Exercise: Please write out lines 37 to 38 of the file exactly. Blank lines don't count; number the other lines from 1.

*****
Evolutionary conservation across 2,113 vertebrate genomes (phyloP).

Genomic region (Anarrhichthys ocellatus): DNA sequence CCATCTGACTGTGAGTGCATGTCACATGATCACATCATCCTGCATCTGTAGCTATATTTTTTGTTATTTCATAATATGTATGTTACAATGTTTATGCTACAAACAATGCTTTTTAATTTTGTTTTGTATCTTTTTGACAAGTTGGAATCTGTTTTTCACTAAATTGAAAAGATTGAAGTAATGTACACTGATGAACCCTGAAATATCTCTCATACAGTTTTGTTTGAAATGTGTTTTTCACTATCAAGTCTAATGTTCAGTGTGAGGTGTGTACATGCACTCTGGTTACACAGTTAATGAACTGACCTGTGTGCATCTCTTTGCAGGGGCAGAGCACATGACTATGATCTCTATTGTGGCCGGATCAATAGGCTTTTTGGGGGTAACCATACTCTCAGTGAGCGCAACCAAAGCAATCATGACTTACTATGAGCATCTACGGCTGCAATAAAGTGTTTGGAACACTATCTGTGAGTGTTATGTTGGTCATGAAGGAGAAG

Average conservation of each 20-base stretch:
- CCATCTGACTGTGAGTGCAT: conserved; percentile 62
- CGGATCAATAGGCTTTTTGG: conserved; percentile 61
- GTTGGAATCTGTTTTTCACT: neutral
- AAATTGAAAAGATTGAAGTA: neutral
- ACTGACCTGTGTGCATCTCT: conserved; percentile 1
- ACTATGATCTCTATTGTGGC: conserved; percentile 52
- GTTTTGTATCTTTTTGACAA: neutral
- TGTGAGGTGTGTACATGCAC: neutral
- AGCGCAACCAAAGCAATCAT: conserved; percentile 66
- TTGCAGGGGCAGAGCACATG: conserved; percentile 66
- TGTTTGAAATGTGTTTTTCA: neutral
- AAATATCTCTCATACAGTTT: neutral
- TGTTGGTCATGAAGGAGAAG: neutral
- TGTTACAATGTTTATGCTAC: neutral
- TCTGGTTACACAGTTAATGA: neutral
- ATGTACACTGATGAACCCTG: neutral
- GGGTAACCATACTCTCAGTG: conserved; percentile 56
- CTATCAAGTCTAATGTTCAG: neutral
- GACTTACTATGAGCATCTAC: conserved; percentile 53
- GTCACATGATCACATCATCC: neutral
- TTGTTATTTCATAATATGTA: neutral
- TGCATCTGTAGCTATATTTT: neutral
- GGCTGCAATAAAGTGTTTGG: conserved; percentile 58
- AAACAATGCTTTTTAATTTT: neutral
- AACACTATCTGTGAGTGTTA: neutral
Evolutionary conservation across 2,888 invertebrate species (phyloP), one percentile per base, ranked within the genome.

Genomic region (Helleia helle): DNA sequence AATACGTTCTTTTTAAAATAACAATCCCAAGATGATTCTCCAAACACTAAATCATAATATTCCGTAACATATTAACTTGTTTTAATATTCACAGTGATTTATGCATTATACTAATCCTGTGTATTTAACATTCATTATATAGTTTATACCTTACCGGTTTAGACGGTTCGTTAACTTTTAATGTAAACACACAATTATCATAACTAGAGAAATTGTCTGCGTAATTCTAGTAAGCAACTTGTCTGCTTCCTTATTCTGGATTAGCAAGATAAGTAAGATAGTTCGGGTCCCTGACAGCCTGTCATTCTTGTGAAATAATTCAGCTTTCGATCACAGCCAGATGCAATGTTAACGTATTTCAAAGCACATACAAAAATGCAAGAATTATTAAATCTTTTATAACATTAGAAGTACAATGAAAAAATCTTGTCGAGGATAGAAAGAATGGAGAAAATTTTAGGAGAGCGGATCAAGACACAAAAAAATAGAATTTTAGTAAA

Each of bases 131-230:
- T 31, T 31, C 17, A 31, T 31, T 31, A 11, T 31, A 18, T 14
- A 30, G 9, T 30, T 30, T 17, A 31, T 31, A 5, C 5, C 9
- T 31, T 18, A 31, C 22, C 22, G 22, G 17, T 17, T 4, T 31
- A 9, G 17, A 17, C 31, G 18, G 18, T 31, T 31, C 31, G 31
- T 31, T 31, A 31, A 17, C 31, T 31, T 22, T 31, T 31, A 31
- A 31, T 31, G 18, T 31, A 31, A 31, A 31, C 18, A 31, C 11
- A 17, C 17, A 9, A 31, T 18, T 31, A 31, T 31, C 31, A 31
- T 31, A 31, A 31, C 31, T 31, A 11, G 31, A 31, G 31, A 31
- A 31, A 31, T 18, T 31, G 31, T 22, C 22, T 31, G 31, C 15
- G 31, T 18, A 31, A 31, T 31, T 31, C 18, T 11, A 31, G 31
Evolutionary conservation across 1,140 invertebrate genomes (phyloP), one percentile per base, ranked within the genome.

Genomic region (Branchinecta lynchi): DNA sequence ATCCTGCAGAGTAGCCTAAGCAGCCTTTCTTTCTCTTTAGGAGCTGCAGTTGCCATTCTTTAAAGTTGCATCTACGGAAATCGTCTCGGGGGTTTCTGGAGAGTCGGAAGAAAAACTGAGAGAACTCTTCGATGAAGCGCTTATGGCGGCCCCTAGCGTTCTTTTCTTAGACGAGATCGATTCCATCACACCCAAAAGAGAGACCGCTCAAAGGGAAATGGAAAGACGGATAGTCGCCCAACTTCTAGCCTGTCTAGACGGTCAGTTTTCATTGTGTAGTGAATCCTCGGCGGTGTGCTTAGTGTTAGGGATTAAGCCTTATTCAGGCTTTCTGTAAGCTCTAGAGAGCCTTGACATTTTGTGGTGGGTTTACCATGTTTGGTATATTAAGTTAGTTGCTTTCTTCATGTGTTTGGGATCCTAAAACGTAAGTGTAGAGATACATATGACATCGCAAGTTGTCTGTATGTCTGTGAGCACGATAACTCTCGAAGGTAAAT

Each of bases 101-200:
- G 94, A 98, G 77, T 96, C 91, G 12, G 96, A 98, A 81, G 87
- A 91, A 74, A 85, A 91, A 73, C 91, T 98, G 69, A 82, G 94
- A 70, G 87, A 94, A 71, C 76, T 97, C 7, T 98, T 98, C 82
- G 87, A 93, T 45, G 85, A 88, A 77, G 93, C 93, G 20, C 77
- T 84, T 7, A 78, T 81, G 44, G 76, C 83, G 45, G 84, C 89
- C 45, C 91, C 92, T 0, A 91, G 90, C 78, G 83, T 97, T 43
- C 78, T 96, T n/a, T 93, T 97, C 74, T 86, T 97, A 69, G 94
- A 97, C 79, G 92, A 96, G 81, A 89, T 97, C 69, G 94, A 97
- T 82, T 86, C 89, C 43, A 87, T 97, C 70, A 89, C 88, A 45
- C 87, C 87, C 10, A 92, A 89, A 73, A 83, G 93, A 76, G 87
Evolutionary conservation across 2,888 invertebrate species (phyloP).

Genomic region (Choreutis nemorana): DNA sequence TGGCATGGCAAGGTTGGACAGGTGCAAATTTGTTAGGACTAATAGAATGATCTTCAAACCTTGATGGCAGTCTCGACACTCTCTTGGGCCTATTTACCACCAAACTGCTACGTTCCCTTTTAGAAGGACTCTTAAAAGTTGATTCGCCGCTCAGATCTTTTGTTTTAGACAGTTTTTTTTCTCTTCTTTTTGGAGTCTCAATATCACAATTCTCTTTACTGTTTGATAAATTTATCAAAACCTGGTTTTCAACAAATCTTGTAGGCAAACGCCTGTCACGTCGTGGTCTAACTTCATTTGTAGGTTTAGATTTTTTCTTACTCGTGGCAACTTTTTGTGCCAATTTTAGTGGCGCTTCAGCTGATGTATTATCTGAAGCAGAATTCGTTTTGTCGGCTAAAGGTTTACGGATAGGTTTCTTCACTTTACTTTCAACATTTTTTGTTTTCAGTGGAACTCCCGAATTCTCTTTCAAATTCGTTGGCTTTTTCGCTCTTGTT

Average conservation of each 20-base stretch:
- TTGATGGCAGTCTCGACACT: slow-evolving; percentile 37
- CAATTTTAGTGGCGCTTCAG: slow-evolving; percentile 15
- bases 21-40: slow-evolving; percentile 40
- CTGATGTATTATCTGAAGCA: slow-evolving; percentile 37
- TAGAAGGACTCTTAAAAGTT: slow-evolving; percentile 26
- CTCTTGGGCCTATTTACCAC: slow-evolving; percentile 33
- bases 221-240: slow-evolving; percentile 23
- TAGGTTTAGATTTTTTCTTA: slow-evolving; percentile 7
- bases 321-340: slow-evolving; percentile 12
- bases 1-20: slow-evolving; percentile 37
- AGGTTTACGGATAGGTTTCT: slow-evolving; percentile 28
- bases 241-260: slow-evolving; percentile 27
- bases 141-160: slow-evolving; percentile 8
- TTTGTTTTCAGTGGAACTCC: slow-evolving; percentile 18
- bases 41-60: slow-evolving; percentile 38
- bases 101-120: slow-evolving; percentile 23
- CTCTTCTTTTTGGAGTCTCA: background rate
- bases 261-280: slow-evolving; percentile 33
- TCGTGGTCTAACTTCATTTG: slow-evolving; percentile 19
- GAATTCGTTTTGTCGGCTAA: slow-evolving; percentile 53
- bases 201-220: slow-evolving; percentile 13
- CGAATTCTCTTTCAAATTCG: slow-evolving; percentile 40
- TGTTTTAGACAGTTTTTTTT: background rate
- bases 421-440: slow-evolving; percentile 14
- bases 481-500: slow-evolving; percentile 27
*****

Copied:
- A 31, T 31, G 18, T 31, A 31, A 31, A 31, C 18, A 31, C 11
- A 17, C 17, A 9, A 31, T 18, T 31, A 31, T 31, C 31, A 31